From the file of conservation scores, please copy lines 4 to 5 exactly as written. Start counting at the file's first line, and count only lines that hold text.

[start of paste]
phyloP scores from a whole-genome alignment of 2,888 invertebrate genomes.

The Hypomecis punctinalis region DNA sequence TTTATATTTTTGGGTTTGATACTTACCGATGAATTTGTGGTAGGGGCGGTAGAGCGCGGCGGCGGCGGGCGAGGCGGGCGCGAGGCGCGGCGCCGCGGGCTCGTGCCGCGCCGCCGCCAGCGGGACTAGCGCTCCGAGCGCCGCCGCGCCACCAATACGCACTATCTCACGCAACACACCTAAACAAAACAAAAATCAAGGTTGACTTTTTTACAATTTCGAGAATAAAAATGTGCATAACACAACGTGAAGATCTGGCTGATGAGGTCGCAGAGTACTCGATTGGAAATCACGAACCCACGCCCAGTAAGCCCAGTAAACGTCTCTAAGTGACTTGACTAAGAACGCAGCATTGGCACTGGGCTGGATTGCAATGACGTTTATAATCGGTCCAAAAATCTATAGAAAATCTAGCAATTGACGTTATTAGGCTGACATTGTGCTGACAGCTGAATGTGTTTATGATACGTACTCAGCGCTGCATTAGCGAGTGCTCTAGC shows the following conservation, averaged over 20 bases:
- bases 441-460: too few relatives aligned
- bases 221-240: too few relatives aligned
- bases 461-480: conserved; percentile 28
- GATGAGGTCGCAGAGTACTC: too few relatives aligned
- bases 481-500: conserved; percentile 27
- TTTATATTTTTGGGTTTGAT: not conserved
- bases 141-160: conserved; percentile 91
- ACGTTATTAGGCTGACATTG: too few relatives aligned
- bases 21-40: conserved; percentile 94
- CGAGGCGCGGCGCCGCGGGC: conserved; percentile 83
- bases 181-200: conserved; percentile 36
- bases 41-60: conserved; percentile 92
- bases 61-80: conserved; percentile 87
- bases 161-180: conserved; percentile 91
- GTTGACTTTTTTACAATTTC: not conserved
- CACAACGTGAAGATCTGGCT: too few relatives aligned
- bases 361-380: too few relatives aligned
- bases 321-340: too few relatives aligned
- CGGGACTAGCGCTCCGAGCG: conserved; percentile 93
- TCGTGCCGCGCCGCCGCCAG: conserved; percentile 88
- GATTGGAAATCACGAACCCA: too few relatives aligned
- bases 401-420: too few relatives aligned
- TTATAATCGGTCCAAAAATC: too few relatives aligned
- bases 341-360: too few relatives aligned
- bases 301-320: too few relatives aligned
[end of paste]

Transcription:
- bases 221-240: too few relatives aligned
- bases 461-480: conserved; percentile 28